What Marilyn Monroe Can Teach Us About Feminism On Her 90th Birthday
Some critics consider the Hollywood icon — who would have been 90 years old today — a "martyr for modern feminism."
Toward the end of her career, Marilyn Monroe pointed out, "my popularity seems almost entirely a masculine phenomenon."
But despite the stereotypes and sexist portrayal of her persona, many believe the life of Monroe, originally Norma Jean Baker, shows why feminism is still necessary. After all, she epitomizes the struggle for women in the 1950s.
When MAKER Gloria Steinem was asked whether Monroe would have been a feminist she said, "I think so, because her experiences were ones that feminism often speaks out on: sexual abuse, sexual victimisation, a mother's madness."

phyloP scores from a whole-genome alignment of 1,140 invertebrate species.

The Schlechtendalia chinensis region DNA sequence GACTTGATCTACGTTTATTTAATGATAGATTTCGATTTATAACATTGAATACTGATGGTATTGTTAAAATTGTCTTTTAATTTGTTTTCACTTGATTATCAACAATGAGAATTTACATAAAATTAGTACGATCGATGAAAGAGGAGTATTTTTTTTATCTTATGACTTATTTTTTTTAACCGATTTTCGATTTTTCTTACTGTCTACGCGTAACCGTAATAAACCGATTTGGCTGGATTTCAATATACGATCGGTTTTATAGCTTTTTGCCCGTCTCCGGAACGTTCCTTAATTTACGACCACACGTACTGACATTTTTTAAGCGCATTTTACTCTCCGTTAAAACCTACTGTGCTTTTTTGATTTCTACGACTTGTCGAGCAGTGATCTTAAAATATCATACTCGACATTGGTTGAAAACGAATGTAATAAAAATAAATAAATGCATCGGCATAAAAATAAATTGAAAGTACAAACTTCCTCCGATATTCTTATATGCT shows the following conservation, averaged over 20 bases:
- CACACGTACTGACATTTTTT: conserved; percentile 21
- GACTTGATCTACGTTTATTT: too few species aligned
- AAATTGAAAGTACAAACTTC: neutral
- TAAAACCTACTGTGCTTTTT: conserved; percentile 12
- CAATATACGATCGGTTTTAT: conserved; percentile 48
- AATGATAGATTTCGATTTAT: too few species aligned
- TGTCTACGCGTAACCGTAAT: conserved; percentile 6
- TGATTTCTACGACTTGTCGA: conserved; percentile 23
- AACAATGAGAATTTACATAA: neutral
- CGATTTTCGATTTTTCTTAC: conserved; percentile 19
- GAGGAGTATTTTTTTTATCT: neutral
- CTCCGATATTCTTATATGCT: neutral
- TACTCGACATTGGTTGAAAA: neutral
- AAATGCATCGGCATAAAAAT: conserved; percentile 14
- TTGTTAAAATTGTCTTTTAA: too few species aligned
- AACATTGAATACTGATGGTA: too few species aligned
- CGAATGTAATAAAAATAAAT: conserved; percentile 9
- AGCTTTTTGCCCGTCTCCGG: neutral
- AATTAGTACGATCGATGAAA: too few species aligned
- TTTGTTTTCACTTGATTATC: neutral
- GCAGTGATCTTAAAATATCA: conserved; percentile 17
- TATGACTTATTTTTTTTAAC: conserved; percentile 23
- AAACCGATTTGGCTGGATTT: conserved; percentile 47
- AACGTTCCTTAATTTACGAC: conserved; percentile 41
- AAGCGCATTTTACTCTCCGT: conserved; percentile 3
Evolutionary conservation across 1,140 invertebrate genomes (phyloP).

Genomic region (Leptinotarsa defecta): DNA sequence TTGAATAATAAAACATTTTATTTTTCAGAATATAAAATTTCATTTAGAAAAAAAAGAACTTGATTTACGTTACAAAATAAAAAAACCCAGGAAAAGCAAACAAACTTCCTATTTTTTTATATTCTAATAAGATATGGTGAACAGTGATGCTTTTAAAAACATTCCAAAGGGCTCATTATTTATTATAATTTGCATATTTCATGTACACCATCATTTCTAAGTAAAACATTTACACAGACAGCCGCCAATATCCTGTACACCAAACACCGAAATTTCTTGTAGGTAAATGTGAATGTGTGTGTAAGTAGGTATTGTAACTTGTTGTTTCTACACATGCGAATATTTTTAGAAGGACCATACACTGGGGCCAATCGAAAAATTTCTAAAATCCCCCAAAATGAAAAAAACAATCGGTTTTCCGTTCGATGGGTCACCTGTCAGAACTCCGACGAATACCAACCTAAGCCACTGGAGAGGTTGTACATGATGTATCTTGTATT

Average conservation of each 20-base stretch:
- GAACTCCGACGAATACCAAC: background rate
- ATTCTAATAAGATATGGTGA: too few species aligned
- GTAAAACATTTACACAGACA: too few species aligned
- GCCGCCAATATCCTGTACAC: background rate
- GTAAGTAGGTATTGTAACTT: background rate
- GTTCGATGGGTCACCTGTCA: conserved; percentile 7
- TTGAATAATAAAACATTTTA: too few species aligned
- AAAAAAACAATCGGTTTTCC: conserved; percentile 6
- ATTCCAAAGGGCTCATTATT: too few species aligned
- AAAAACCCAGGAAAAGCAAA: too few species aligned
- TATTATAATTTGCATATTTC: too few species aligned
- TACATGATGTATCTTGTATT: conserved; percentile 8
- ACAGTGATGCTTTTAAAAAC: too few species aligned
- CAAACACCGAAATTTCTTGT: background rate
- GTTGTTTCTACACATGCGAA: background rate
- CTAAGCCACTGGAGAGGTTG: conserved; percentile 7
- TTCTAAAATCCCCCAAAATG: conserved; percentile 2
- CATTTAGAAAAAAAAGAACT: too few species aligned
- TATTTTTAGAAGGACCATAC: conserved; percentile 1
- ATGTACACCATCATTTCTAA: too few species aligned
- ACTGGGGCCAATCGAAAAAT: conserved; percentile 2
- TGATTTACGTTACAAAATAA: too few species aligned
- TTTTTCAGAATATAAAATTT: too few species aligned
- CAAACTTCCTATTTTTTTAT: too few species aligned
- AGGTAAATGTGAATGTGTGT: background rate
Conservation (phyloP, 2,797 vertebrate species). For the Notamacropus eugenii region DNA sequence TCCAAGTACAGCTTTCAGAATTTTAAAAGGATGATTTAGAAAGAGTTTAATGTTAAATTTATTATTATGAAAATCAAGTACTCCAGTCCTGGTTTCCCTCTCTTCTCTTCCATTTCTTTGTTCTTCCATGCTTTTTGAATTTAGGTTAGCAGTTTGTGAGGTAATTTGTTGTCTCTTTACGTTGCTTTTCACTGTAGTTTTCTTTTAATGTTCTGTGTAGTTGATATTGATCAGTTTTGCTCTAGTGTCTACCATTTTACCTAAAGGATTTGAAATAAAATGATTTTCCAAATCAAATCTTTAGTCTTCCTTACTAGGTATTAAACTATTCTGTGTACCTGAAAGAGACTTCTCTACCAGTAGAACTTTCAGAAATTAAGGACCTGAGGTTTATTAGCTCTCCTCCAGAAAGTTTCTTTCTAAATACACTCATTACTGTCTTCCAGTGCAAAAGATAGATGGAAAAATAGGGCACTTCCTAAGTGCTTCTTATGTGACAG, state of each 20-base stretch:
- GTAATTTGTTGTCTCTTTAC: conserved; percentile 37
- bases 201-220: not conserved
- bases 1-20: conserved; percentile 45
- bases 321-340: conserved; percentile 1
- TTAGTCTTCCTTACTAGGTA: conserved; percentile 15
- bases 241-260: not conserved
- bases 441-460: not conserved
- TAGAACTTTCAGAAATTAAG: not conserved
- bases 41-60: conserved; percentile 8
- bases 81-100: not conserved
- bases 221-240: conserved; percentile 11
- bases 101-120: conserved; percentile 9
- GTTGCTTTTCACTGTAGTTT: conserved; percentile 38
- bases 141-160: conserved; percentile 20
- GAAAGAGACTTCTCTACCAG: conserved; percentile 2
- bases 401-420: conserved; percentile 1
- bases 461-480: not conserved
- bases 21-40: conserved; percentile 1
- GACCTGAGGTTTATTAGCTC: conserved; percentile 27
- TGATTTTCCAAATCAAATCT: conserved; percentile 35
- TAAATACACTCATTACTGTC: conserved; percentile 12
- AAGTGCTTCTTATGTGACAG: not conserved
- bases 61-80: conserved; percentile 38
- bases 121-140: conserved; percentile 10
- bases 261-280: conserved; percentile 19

In an essay penned by Steinem in 1986, she asserts that Monroe's life challenges have encouraged women in the feminist movement to be honest and open about their experiences.
"In fact, the contagion of feminism that followed Monroe’s death by less than a decade may be the newest and most powerful reason for the continuing strength of her legend. As women began to be honest in public, and to discover that many of our experiences were more societal than individual, we also realized that we could benefit more by acting together than by deserting each other. We were less likely to blame or be the victim, whether Marilyn or ourselves, and more likely to rescue ourselves and each other," she wrote.
Today we are reflecting on three things Marilyn Monroe can teach us about feminism:
1. Be a leader
Monroe was the second woman to head her own production company (Mary Pickford was the first).
2. Speak out
She bravely revealed sexual abuse she faced as both a child and adult.
3. Intersectional feminism starts with advocating for equal rights
When Ella Fitzgerald couldn't be booked at the Hollywood nightclub because she was African-American, Monroe called the owner and said she would sit at a table in the front of the room every night Fitzgerald performed.
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